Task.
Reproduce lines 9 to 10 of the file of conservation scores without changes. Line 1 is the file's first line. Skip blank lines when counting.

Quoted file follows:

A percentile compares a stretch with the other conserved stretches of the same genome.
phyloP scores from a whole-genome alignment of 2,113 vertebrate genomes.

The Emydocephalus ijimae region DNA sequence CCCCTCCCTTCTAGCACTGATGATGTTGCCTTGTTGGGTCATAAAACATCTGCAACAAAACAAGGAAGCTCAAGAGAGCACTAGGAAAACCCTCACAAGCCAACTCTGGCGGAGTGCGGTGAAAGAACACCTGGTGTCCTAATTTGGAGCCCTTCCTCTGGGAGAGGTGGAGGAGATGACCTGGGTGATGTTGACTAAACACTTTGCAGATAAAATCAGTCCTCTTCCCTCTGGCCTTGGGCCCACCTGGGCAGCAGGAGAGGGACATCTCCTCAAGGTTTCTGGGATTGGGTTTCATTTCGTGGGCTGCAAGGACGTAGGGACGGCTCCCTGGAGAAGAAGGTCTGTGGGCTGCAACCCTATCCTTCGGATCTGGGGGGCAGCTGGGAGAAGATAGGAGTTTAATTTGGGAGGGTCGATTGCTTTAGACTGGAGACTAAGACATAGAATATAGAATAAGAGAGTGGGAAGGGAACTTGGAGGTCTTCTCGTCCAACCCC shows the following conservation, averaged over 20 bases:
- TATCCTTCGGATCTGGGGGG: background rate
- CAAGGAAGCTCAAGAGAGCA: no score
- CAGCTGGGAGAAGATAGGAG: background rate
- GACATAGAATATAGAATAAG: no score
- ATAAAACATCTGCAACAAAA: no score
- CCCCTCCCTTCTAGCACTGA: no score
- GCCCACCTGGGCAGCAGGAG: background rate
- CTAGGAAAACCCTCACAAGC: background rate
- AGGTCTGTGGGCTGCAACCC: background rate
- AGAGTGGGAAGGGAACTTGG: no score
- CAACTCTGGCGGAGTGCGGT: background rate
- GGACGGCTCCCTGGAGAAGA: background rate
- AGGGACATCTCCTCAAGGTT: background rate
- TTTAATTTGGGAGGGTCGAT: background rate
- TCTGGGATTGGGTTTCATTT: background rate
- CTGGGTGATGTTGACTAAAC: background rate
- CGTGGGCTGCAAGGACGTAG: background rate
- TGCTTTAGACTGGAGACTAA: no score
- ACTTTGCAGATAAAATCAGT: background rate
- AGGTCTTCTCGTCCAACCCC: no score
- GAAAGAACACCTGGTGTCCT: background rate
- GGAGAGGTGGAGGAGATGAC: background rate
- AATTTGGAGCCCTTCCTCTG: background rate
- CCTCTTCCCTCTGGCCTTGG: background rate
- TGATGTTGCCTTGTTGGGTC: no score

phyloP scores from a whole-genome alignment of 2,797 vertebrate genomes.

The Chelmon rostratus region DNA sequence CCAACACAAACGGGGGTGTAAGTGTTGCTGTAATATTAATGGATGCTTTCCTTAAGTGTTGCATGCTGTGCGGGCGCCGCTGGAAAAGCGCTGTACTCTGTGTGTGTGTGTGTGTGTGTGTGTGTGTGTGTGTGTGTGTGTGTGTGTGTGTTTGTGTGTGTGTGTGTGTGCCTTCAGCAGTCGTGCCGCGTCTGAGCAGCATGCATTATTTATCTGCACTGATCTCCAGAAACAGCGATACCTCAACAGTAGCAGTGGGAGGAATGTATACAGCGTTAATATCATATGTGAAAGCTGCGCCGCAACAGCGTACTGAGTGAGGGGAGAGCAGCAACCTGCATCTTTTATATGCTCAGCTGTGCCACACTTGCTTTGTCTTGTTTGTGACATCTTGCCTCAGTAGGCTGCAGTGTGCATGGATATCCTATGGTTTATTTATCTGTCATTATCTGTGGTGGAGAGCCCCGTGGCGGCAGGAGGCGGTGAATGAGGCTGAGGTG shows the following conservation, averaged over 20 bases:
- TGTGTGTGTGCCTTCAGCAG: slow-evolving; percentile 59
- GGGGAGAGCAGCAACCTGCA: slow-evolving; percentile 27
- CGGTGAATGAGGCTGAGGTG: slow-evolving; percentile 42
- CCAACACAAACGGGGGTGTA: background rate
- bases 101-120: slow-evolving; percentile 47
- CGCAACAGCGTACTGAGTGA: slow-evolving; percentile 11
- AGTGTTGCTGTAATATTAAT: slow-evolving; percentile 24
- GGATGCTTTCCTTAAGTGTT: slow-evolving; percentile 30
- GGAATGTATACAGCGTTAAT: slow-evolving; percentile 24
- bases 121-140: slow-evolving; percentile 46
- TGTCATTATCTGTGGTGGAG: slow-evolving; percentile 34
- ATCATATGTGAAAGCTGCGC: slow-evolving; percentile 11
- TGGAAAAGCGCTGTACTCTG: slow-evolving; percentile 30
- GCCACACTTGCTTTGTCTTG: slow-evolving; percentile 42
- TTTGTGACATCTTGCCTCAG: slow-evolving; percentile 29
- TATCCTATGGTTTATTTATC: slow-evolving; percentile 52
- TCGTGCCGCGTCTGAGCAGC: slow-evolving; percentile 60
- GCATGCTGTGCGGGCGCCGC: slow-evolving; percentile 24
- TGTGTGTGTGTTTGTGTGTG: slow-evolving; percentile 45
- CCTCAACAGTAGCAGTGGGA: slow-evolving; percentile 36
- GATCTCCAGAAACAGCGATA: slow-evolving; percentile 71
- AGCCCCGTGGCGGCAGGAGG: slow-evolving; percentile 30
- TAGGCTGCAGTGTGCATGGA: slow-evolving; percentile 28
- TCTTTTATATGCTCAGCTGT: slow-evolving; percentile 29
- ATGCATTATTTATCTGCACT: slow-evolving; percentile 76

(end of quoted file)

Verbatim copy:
- CCCCTCCCTTCTAGCACTGA: no score
- GCCCACCTGGGCAGCAGGAG: background rate